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I have been playing around and creating multiple small Java RESTful client libraries for different services at my company. Most of the time, I am unable to change anything on the server side and I need to write the Jersey pieces of code to interact with existing RESTful APIs.


Context

Up to know, I have been using Jersey with Jackson to use JSON: when I query a POJO I deserialize it from JSON, and when I need to send a POJO, I serialize it into a JSON body. This two kinds of snippets have been doing the job for me up to now...

Querying and de-serialization

ClientResponse response = webResource
    .path("/path/to/resource")
    .queryParam("key", "value")
    .accept(Mediatype.APPLICATION_JSON)
    .get(ClientResponse.class);

// (...) Check response status code

MyClassPojo pojo = response.getEntity(MyClassPojo.class);

Serialization and sending

ClientResponse response = webResource
    .path("/path/to/resource")
    .type(Mediatype.APPLICATION_JSON_TYPE)
    .accept(Mediatype.APPLICATION_JSON)
    .post(ClientResponse.class, pojo)

// (...) Check response status code

Issue

I am now facing a RESTful server that does not accept JSON bodies for sending my POJOs. The only thing that seem to work is to use query parameters.

For instance, if I want to send the object

public MyClassPojo {
    public int attr1;
    public String attr2;
}

MyClassPojo pojo = new MyClassPojo();
pojo.attr1 = 42;
pojo.attr2 = "Foo bar";

I would have loved to serialize it in JSON:

{
    "attr1": 42,
    "attr2": "Foo bar"
}

But this specific RESTful server is expecting query params:

?attr1=42&attr2=Foo+bar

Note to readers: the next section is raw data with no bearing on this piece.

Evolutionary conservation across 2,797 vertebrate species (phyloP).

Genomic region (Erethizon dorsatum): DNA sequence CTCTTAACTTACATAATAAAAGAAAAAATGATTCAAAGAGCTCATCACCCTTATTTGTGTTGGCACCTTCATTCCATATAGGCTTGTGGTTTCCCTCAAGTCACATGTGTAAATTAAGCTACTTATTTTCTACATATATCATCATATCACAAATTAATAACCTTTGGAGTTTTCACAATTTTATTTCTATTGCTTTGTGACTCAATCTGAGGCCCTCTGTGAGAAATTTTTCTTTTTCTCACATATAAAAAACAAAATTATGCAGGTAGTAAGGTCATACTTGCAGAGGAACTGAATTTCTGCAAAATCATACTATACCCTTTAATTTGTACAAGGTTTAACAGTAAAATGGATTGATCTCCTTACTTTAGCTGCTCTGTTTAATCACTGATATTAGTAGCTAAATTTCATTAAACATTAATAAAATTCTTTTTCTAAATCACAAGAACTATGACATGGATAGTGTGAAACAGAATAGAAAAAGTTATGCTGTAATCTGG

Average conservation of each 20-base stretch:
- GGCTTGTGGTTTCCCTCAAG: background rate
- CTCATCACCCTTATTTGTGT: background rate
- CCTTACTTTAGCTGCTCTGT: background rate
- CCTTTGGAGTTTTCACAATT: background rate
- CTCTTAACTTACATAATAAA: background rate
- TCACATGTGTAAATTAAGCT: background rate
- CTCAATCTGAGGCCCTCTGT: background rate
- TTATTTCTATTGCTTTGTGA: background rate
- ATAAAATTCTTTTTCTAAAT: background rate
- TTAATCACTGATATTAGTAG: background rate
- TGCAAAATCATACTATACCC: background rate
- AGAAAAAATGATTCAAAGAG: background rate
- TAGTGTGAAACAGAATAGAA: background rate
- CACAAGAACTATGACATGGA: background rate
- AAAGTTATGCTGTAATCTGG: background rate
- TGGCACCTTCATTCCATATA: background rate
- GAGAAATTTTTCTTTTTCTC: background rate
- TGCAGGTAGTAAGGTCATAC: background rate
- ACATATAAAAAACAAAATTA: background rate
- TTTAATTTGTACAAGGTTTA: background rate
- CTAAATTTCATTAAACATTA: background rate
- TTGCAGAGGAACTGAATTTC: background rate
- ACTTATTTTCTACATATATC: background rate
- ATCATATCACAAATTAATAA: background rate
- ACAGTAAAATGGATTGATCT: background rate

Question

This kinda sucks, but I don't really have a choice... and I am now hoping that there is an easy way to achieve this with Jersey: how can I automatically serialize objects as query parameters, to send to a RESTful server?

Note: I closed this question as @Jukka answered it. Don't hesitate referring to a new question you create, if like me you are actually looking for a way to send x-www-form-urlencoded data. I am about to get something working...


Update

Following an idea from @Jukka I wrote the following method:

public MultivaluedMap<String, String> toQueryParams() {
    final MultivaluedMap<String, String> queryParams = new Form();
    final Field[] fields = getClass().getDeclaredFields();
    for (Field field : fields) {
        final boolean accessible = field.isAccessible();
        try {
            field.setAccessible(true);
            final Object value = field.get(this);
            if (value != null) {
                final String name = field.getName();
                queryParams.add(name, value.toString());
            }
        } catch (IllegalAccessException e) {
            LOGGER.error("Error accessing a field", e);
        } finally {
            field.setAccessible(accessible);
        }
    }
    return queryParams;
}

This is a great starting point, and would work perfectly if you actually do need Query Params. In my case, I got confused and I actually need a x-www-form-urlencoded! For that purpose I had to write a MessageBodyWriter!


My form encoding provider

@Produces(MediaType.APPLICATION_FORM_URLENCODED)
public class MyFormEncodingProvider implements MessageBodyWriter<Object> {
    private static final String ENCODING = "UTF-8";

    @Override
    public boolean isWriteable(Class<?> aClass, Type type, Annotation[] annotations, MediaType mediaType) {
        return true;
    }

    @Override
    public long getSize(Object obj, Class<?> aClass, Type type, Annotation[] annotations, MediaType mediaType) {
        return -1;
    }

    @Override
    public void writeTo(Object obj, Class<?> aClass, Type type, Annotation[] annotations, MediaType mediaType,
                        MultivaluedMap<String, Object> stringObjectMultivaluedMap, OutputStream outputStream) throws IOException, WebApplicationException {